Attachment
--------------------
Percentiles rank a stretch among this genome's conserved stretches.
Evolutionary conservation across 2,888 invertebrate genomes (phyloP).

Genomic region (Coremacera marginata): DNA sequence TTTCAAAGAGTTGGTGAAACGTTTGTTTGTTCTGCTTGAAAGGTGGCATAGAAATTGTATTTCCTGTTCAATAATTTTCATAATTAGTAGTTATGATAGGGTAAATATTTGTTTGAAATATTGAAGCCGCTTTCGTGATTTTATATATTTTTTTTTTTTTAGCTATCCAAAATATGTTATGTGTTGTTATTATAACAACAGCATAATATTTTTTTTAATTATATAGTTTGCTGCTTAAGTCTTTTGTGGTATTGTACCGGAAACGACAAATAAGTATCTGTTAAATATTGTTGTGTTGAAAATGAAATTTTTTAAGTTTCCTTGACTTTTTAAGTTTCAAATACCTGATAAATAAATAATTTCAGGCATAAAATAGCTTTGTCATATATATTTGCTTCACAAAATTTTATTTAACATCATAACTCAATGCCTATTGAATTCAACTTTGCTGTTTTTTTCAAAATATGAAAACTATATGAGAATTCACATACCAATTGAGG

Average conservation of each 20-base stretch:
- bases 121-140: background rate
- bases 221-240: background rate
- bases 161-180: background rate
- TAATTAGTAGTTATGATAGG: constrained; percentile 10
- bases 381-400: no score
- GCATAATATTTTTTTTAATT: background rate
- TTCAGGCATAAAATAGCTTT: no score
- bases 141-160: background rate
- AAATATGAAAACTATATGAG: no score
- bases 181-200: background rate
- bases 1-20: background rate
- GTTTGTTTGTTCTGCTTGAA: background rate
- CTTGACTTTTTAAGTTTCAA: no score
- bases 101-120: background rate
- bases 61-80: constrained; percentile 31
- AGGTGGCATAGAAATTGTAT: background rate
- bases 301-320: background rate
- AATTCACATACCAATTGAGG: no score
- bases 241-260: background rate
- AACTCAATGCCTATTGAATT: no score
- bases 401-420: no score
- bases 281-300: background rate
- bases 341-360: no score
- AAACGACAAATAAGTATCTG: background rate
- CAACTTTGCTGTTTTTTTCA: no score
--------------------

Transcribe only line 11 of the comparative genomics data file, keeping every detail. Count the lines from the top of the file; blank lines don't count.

- TTCAGGCATAAAATAGCTTT: no score